Virgin Group's Richard Branson suspended proposed investment talks with Saudi Arabia's sovereign wealth fund, joining a growing list of business leaders and firms that have distanced themselves from Saudis after the disappearance of Saudi journalist Jamal Khashoggi.
Khashoggi, a known critic of the Saudi government and a Washington Post columnist, has been missing since Oct. 2, when he was last seen visiting the Saudi consulate in Istanbul.
Turkish authorities claim that they have audio and video evidence to prove that Khashoggi was murdered inside the Saudi consulate, The Washington Post reported. According to Saudi officials, Khashoggi left the building unharmed.
Billionaire Branson said Oct. 11: "What has reportedly happened in Turkey around the disappearance of journalist Jamal Khashoggi, if proved true, would clearly change the ability of any of us in the West to do business with the Saudi government."
Branson has asked for more information from Saudi officials regarding the case and to clarify their position, Branson said.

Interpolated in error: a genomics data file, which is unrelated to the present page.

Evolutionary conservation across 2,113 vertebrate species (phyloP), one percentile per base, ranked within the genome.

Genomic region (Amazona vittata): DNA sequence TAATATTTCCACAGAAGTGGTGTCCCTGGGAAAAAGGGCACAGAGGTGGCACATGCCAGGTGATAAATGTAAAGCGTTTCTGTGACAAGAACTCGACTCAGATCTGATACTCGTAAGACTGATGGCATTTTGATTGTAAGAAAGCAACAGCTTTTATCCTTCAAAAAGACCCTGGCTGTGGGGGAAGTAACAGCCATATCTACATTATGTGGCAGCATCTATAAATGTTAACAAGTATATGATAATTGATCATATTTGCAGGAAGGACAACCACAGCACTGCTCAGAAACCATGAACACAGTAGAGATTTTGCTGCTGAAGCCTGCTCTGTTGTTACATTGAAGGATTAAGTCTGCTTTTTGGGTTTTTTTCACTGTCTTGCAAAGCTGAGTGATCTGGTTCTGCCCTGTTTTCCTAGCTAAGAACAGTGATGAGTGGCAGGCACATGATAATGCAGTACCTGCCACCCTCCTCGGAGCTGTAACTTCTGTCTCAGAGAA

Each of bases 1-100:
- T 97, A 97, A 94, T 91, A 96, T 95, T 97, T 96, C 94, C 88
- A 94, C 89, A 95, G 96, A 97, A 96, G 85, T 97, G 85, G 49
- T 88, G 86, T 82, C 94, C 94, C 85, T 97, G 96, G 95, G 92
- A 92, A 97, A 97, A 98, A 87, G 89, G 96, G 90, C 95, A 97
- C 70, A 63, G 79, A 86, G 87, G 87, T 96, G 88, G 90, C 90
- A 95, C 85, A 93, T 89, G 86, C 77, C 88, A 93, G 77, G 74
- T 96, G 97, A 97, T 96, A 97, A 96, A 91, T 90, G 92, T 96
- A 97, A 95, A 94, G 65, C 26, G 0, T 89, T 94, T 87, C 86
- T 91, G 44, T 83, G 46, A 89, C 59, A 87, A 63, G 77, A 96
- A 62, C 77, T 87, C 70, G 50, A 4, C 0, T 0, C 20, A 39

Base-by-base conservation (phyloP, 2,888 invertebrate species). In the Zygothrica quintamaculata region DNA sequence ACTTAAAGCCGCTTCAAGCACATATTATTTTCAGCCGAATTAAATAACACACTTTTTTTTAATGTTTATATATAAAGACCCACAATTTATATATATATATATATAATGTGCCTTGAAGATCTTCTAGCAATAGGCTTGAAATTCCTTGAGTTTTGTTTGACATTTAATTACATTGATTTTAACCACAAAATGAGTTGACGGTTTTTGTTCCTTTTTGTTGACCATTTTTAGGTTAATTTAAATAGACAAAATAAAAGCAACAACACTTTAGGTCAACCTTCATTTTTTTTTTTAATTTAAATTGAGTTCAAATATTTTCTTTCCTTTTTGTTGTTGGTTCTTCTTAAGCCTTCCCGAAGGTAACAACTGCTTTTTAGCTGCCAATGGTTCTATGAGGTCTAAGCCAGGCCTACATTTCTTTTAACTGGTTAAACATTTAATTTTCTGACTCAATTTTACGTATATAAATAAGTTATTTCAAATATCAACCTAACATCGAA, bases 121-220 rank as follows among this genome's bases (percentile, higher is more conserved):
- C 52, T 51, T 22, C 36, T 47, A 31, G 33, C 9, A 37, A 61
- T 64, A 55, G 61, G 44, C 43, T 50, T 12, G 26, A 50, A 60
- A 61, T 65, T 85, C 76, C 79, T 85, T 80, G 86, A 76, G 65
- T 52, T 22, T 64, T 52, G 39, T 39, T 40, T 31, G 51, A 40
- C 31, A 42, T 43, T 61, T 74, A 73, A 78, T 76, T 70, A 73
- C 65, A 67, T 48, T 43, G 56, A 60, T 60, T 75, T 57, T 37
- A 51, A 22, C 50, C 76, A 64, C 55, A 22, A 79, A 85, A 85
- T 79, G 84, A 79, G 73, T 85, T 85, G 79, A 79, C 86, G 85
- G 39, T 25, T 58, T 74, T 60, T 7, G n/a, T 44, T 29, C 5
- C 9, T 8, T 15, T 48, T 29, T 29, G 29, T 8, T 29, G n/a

Saudi's Public Investment Fund was planning to invest about $1 billion in space firms Virgin Galactic and Virgin Orbit. Virgin Galactic is competing with Elon Musk's SpaceX and Jeff Bezos' Blue Origin to be the first company to send tourists into space.
Dara Khosrowshahi, Uber's CEO, Viacom's Robert Bakish and Steve Case, the former head of AOL, along with several media firms, have either decided not to attend a major conference in Riyadh or have put their plans on hold, BBC News and the Financial Times reported. The Future Investment Initiative, which runs from Oct. 23 to Oct. 25, is known as "Davos in the desert."
While the investigations are ongoing, Branson also suspended his two directorships involving tourism projects around the Red Sea.